MEMPHIS, Tenn. (WMC) - The Memphis Police Association wants voters to approve a half-cent sales tax to restore first responder benefits, but the union’s own president spoke out against a similar referendum six years ago.
Video posted to the Memphis Police Association’s YouTube page shows the association’s president, Mike Williams, speaking against a 2013 tax referendum.
Money from the 2013 half-cent sales tax would have been used to help 4,500 children in Memphis go to pre-K.
The 2013 referendum failed by a large margin.
At the time, Williams said the tax would harm the poor.
"We have a lot of people that are hurting in this city and they don't need to impose a tax upon themselves," Williams said in the video.
On Wednesday, WMC Action News 5 asked Williams if he still believes a half-cent sales tax would harm the poor, since a half-cent sales tax is exactly what his association now proposes to restore police and fire benefits.
"First of all, you know, to focus in on that one line, I think is an affront to the whole democratic process," Williams said.
Williams said there were other reasons he opposed the 2013 referendum.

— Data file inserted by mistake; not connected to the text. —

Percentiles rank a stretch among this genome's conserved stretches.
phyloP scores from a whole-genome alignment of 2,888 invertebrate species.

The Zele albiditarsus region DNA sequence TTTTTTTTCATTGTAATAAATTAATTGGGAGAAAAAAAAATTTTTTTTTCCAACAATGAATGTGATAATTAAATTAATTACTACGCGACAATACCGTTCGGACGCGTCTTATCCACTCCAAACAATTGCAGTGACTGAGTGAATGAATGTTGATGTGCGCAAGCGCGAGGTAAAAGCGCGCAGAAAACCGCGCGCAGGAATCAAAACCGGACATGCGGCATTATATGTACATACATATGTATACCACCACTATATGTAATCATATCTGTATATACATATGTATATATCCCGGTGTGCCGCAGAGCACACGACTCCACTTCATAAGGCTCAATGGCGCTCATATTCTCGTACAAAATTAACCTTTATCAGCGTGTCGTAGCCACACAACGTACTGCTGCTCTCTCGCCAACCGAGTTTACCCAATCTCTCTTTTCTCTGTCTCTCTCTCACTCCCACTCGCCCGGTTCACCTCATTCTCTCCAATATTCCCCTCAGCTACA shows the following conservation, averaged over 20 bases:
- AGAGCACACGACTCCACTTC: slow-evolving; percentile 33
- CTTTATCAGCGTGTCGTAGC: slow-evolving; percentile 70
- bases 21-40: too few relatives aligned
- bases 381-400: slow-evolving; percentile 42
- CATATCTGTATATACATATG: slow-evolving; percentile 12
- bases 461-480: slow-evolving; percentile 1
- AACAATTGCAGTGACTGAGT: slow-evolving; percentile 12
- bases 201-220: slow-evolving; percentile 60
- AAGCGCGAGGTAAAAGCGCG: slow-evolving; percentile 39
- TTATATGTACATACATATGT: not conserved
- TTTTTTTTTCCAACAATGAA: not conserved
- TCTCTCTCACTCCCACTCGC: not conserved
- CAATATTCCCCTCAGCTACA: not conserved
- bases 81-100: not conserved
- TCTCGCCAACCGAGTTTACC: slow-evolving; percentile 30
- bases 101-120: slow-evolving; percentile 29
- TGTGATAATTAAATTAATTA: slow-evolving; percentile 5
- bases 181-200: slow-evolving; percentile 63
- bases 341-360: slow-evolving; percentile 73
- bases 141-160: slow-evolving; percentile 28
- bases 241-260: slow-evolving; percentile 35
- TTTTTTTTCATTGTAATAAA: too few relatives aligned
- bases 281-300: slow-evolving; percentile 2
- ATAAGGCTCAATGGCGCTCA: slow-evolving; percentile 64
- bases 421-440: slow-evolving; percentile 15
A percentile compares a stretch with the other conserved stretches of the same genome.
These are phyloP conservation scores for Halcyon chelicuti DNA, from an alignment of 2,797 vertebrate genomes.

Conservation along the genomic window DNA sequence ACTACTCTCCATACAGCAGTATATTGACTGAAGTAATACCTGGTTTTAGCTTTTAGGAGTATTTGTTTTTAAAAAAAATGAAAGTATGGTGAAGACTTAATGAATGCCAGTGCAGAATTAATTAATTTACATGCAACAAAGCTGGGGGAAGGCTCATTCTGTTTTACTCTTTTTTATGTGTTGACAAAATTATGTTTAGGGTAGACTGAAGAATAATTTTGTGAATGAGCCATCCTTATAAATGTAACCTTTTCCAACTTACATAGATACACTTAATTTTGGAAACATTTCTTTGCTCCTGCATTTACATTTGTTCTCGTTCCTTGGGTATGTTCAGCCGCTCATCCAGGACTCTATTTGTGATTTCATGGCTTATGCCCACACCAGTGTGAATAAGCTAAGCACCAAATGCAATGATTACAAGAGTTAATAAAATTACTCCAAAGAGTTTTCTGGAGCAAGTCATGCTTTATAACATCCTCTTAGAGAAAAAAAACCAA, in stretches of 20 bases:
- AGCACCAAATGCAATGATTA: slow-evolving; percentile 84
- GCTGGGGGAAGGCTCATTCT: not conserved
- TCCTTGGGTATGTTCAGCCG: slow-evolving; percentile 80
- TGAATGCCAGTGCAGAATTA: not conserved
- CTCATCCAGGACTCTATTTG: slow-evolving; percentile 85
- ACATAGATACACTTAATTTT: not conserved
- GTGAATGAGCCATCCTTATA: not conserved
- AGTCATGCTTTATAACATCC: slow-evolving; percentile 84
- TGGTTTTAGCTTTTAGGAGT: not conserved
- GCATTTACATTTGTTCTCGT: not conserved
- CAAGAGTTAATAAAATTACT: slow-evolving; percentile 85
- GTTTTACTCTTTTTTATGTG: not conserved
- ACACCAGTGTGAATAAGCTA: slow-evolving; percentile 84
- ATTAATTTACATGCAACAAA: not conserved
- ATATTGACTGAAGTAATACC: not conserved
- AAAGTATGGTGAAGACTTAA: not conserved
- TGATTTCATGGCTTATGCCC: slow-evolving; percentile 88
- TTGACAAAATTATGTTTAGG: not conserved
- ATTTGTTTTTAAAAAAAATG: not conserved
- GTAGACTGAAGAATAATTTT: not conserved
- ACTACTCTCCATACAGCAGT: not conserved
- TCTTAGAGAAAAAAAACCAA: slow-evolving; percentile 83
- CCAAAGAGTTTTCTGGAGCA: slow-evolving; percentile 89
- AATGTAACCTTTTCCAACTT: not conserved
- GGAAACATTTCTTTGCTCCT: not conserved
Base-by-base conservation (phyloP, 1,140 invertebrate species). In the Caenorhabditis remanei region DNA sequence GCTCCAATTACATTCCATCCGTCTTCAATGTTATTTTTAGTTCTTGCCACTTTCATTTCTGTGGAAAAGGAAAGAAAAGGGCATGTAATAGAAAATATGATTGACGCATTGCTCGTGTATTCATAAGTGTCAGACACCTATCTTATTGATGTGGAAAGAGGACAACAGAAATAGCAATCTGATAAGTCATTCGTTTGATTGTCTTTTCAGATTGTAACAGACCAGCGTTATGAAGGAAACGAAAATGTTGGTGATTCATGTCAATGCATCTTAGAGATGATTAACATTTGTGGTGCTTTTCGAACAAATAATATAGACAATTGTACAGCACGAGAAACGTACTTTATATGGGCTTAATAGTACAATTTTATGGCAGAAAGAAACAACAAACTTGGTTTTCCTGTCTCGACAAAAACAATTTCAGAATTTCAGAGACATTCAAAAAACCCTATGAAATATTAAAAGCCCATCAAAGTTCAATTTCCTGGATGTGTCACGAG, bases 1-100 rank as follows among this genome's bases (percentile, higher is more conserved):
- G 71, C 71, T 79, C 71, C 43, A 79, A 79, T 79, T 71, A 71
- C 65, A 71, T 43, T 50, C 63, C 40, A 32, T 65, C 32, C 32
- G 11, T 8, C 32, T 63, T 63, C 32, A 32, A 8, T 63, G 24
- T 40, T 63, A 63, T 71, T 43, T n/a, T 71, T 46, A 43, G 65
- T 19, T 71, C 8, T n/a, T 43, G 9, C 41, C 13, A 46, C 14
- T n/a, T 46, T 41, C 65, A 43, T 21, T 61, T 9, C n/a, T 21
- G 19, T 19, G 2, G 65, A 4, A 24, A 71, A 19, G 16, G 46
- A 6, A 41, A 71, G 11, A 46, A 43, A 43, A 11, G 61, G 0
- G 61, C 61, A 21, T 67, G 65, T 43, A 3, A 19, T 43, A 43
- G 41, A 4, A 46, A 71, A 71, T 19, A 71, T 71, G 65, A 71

The money would have been funneled through an un-elected commission, which Williams opposed, saying it created “too many uncertainties”
He also said the city had gotten out of the education business.
Getting back to the question of whether a half-cent sales tax today would harm the poor as he suggested in 2013, Williams said he has learned a lot more about how it would impact families.
"So, I wasn't as educated as I am now. But now I am very educated on the subject," said Williams. "I've learned that it is not a regressive tax. It does not affect snap. It does not affect pharmaceuticals, for the elderly, and medications."
Williams says the sales tax would only cost the average family $40 a year. Any extra money generated by the tax would go to pre-K and paving roads.
Memphis City Council Chairman Kemp Conrad is against the public safety referendum.
He says Williams is just plain wrong.
"The facts haven't changed on this affecting poor Memphians more than wealthy Memphians," said Conrad. "It does affect the poor more than the wealthy, because they spend a lot more of their disposable income on things that are taxed through the sales tax."
A lot of uncertainty remains about this year’s referendum and how it will be implemented if voters approve it.
The unions say the city must implement it as intended.
Chairman Conrad says the city could spend the money on something else, if the council, which approves the city budget, chooses to.
Complicating matters more, the county has the option to claim a share of that tax if it passes, which Commissioner Edmund Ford, Jr. is already proposing.
“In the event the October 3rd referendum passes, I believe we have a significant opportunity in front of us,” Ford said in a letter to his county commission colleagues on Wednesday. “At the end, we want our constituents to be given their ‘fair share.’”